Unless there has been significant modification done to the harness there is no need to replace it. Usually trouble is caused by, in order:
1 -- Modifications done by someone who has little experience with wiring.
2 -- Switches.
3 -- Connectors.
4 -- And last the harness chafing against something on the frame causing damage to wires.
1 -- A process called "returning it to zero". In other words removing any modifications done, repairing any wires compromised during the modifications, and making sure all repairs are sufficiently insulated to prevent problems in the future.
2 -- Using WD-40, with the key off spray liberally into a switch while operating it. This flushes out most contamination and lubricates the mechanism. I do this as part of an oil change, and any time it has been left out in / ridden in the rain for any significant period. 70,000 + miles and no problems with any switches. Pay particular attention to the function of the brake light switches: they are prone to early failure and the last thing you want is to get rear ended by a car because of a defective switch!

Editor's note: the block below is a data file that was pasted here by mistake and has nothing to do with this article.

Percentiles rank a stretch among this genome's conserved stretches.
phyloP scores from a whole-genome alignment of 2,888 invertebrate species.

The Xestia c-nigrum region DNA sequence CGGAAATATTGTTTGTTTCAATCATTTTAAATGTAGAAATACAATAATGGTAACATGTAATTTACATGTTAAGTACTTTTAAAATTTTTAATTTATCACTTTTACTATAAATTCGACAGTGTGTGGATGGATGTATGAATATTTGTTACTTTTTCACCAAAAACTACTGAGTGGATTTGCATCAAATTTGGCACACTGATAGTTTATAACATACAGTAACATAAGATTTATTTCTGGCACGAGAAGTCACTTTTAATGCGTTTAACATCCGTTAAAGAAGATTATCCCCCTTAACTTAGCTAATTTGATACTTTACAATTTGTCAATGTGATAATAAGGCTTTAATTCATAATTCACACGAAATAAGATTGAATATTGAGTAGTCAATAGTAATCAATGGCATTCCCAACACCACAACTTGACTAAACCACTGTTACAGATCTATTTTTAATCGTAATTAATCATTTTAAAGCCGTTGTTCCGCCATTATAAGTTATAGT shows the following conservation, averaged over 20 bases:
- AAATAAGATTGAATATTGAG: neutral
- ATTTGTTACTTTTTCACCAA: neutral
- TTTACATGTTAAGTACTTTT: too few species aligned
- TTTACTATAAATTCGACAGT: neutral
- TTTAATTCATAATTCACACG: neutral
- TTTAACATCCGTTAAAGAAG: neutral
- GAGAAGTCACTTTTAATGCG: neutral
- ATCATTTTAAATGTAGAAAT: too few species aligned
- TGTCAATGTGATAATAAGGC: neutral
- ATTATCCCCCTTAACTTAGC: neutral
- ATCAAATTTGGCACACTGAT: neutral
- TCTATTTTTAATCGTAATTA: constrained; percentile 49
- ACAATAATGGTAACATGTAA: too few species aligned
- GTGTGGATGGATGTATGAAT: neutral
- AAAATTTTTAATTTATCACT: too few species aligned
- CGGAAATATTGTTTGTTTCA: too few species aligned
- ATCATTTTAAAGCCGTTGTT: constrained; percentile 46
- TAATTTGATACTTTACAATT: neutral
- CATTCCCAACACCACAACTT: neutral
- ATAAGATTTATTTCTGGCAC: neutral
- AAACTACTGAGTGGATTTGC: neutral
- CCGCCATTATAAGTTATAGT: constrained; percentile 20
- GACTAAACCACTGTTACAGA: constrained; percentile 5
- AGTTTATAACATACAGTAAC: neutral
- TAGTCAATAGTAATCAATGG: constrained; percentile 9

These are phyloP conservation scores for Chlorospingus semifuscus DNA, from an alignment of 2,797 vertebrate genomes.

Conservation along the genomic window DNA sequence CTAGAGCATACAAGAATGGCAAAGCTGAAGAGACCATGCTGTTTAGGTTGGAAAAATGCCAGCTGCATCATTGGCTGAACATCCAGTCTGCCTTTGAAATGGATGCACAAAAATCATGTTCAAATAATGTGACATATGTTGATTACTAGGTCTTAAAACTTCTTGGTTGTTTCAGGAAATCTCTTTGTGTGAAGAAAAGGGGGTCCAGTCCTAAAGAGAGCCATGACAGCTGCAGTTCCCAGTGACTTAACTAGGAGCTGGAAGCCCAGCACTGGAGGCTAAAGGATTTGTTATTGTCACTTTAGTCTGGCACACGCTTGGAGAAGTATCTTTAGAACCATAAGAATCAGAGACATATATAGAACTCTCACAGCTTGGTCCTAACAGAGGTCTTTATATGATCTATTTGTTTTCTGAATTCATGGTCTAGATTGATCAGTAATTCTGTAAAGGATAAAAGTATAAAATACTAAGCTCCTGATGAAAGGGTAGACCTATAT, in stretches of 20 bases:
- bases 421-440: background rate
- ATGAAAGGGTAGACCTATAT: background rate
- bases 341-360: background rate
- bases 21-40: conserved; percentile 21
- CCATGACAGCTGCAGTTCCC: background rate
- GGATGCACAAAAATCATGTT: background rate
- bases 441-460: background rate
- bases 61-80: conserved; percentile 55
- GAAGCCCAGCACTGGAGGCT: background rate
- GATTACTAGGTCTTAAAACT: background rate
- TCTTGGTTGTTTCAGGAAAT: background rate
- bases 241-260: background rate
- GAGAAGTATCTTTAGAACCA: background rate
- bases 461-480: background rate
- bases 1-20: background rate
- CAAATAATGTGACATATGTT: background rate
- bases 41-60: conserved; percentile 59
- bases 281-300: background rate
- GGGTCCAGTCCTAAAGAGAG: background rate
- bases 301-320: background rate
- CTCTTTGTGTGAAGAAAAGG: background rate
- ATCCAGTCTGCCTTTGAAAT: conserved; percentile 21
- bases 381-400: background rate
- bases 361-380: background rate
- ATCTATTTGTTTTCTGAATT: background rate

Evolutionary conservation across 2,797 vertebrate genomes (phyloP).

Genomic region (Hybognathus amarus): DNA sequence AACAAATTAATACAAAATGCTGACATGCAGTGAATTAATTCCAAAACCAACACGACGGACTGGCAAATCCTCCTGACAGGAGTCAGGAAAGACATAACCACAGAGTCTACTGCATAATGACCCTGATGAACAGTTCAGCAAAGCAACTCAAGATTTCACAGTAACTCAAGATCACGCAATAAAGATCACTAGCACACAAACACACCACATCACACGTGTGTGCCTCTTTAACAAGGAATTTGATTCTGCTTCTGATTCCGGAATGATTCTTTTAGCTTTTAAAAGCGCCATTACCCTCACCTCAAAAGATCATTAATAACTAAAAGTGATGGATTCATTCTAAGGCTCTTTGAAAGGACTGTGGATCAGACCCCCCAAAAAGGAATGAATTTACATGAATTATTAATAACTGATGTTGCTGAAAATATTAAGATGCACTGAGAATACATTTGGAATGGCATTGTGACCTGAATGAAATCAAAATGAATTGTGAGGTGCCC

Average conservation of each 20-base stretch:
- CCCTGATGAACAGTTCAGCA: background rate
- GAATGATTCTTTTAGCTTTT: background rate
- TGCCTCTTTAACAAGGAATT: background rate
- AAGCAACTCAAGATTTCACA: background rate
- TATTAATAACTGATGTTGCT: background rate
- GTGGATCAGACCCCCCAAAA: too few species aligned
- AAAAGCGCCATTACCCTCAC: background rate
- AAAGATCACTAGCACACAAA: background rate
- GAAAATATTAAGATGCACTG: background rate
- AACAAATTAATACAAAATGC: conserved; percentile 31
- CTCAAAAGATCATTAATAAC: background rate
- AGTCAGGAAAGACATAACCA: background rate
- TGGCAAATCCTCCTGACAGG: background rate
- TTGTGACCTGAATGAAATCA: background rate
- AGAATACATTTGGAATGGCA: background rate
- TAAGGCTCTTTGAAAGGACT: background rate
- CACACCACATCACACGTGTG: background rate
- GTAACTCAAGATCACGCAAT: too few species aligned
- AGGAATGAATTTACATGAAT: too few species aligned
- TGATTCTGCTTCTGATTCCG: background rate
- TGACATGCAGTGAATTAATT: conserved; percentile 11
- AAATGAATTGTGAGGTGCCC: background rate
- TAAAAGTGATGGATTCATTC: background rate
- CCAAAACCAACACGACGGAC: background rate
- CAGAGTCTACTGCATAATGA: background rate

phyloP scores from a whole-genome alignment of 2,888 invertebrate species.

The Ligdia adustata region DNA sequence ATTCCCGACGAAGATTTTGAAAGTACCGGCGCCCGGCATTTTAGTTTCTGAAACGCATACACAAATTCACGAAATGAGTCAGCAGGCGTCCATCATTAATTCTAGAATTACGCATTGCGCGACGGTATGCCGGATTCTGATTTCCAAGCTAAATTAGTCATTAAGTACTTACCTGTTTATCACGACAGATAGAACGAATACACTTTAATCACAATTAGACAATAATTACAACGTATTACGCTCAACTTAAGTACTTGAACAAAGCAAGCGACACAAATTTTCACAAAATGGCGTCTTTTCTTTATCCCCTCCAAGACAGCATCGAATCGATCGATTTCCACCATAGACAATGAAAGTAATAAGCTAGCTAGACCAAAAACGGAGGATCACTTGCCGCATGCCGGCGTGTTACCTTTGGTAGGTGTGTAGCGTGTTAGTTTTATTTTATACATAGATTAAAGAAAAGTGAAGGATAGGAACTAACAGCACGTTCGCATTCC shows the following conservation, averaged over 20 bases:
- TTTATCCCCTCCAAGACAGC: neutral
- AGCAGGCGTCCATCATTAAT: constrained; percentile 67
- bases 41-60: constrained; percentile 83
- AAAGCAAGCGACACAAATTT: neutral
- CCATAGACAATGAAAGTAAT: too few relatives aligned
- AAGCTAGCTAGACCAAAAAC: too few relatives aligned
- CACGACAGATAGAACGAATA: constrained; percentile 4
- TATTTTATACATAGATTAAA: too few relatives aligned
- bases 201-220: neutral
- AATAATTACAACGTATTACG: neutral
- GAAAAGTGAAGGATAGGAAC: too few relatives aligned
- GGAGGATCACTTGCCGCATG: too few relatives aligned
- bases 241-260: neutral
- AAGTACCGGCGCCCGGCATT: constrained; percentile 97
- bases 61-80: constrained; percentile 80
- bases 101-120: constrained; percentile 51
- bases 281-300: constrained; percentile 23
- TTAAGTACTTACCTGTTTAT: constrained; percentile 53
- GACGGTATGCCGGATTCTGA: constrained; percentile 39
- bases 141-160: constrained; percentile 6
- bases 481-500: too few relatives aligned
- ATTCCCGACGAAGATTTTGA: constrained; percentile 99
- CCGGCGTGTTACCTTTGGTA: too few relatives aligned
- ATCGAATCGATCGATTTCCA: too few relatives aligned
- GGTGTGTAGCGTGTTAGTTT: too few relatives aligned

3 -- Water migrating into connectors will cause corrosion and eventual loss of function. To prevent this obtain a tube of dielectric grease from practically any auto parts store and apply it as follows: unplug connector blocks, clean out any obvious dirt and / or water from both sides, squeeze a liberal amount of grease into the socket well, and plug it back together. The grease will extrude through the connector and make a mess which you can wipe off as soon as it's locked together. This absolutely excludes water and prevents corrosion. Don't worry -- it will not interfere with making a proper connection in any way. This can also be applied to battery connections, fuses, and the ground lugs bolted to the frame. Pay particular attention to high current connectors at the starter relay, rectifier / regulator, and ignition switch. About the only place it can't be used is on light bulb bases: the heat from the bulb will eventually break down the grease. Like this:BWD CL75 - Tool / Chemical | O'Reilly Auto Parts
4 -- Inspect the harness for proximity to any sharp objects (Unusual for a completely stock system, but if modifications have been done you never know!) and move the harness away from it or wrap it to protect it.
It's not as bad as it sounds: a couple of evenings work should be sufficient to prevent further problems.